According to an October 2014 Gallup poll, Americans worry about a lot of issues.
Many of those things are outside of our control, and worrying just compounds the grief.
According to a study by the University of Surrey in the United Kingdom, worrying can have long-term chronic health consequences, including cardiovascular disease.
How do you stop? While exercise is a commonly prescribed cure for easing your worries—it’s considered better than Xanax because it releases feel-good hormones—you don’t have to break a sweat to calm your fears.
Here are four other actions you can take to take your mind off of your troubles:
1. SMELL A GRAPEFRUIT
Breathing in certain aromas can help reduce stress. In astudy at James Cancer Hospital in Columbus, Ohio,researchers tested the effect of pleasant-smelling essential oils by diffusing them in the central nurses station. Oncology nurses, who frequently suffer from work-related stress, compassion fatigue, and burnout, reported significant improvements in tension, worry, and demands over the course of the study.
One of the essential oils tested was grapefruit, which is refreshing and revitalizing, and helped boost the body’s feelings of energy and happiness.
- EAT CHOCOLATE
While sweets can cause you to have a sugar high and crash, researchers have found that a little chocolate can be beneficial forworriers. According to astudy published in theJournal of Proteome Research, dark chocolate can help calm your nerves. Participants who ate one and a half ounces of dark chocolate a day for two weeks had reduced levels of stress hormones.
- Write down your Worries
Getting your emotions down on paper sounds like it could fuel anxieties, but according to aUniversity of Chicago study published in the journalScience, the activity has the opposite effect. Students who were prone to test anxiety were asked to write about their fears before an exam; those who journaled improved their test scores by nearly one grade point.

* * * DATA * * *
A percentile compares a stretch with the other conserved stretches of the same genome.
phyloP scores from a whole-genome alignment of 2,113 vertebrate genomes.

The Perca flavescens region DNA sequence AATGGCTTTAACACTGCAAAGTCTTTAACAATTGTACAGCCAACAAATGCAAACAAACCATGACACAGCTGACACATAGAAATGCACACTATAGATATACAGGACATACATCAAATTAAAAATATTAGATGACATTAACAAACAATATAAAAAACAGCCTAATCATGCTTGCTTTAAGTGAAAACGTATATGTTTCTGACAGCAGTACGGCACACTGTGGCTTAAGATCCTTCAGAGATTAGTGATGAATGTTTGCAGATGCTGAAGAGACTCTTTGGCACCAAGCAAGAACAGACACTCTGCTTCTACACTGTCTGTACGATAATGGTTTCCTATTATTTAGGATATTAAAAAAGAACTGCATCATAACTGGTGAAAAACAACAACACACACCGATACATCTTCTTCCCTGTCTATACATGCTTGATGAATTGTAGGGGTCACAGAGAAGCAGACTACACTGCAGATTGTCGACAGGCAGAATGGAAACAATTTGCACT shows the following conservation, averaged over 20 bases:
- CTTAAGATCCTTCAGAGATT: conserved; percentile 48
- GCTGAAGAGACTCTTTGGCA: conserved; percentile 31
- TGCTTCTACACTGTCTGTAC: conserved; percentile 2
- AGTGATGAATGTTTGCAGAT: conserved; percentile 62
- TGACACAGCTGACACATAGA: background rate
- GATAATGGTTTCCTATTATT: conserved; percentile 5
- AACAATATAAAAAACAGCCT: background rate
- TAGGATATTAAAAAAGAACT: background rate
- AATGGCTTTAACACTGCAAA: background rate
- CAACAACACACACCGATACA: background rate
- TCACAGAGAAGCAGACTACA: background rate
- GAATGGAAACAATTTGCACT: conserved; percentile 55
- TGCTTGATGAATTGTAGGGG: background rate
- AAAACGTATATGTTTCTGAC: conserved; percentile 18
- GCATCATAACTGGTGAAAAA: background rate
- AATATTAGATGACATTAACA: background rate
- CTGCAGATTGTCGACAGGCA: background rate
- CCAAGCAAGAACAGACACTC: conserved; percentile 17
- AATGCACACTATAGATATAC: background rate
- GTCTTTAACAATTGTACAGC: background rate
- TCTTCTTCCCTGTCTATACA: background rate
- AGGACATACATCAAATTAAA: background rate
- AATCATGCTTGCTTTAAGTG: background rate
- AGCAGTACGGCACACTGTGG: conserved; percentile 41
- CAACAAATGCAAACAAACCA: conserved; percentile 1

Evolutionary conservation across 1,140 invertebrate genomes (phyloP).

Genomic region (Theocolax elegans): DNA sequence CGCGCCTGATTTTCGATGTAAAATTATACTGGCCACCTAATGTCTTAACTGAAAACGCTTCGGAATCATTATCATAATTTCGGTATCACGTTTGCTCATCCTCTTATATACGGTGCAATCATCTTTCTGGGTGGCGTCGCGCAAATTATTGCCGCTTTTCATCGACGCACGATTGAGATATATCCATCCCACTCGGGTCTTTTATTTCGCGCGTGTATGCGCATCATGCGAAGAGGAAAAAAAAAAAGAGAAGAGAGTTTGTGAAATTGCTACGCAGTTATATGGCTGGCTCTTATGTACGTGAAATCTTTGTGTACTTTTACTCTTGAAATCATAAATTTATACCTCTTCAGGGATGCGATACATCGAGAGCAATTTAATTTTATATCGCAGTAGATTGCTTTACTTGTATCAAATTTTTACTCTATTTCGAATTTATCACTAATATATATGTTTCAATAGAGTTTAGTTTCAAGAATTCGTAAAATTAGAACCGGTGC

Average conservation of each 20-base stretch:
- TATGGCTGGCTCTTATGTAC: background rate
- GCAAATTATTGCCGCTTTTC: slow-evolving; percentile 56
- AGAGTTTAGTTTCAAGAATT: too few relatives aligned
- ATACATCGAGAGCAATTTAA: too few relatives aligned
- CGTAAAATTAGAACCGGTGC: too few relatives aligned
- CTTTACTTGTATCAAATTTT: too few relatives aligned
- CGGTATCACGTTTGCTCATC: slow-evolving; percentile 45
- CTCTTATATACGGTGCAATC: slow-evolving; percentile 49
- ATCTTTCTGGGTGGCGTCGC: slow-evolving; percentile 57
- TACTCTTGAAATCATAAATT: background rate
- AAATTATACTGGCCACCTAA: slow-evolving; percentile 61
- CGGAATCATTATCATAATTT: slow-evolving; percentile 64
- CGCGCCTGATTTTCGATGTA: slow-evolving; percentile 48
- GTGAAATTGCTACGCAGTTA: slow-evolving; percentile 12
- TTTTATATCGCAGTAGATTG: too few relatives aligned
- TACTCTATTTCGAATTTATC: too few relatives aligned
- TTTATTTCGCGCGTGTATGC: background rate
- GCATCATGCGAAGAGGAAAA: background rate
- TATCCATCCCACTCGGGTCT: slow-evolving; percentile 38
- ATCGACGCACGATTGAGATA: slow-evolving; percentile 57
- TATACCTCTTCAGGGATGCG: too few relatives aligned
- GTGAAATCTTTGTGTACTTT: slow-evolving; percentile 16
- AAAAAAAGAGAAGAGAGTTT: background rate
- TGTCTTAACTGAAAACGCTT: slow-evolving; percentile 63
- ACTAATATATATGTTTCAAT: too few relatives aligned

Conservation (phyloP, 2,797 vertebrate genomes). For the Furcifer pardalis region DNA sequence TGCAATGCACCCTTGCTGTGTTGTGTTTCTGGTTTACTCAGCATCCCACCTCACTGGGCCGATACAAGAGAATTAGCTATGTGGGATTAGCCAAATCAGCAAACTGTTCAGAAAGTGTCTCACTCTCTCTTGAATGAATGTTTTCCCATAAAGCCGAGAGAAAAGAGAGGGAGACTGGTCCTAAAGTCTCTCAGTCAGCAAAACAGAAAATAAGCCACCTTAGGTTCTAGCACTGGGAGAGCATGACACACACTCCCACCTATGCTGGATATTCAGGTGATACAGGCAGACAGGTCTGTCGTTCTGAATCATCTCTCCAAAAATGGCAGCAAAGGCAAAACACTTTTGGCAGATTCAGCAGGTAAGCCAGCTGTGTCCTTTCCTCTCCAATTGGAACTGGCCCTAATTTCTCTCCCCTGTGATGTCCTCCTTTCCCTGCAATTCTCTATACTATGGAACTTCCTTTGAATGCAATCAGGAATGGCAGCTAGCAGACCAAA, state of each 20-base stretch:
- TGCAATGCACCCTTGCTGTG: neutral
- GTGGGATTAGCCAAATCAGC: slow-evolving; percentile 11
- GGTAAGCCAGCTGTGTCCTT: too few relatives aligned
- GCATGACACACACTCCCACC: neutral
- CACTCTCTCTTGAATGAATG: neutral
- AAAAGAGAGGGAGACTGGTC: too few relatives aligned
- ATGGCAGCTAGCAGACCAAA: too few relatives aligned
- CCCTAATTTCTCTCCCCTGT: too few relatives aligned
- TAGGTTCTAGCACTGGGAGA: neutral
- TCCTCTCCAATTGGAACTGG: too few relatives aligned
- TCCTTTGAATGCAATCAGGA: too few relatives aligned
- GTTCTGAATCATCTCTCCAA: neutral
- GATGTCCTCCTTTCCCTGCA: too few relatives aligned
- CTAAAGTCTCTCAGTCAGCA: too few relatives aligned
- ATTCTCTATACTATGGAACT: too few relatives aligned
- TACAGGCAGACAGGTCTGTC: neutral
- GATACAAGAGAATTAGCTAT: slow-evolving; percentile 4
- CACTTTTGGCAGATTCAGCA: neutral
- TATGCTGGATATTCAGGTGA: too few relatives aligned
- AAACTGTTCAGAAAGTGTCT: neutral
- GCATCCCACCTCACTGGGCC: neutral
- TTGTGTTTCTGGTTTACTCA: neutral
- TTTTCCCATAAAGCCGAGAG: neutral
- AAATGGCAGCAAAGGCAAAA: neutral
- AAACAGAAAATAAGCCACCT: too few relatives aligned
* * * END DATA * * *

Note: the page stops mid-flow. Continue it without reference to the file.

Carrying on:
“It might be counterintuitive, but it’s almost as if you empty the fears out of your mind,” Sian Beilock, an associate professor in psychology at theUniversity of Chicago,toldU.S. News And World Report. “You reassess that situation so that you’re not as likely to worry about those situations because you’ve slain that beast.”
- CHANGE YOUR BED TIME
If you like to stay up late at night, you might be feeding your inner worrier.Researchers at Binghamton University in New York found that people who go to bed very late and sleep for short amounts of time are more overwhelmed with negative thoughts than those who keep more regular sleeping hours. They tend to worry about the future and dwell over past events, and they have a higher risk of anxiety, depression, post-traumatic stress disorder and obsessive-compulsive disorder.
“Making sure that sleep is obtained during the right time of day may be an inexpensive and easily disseminable intervention for individuals who are bothered by intrusive thoughts,” said Jacob Nota, one of the study’s researchers.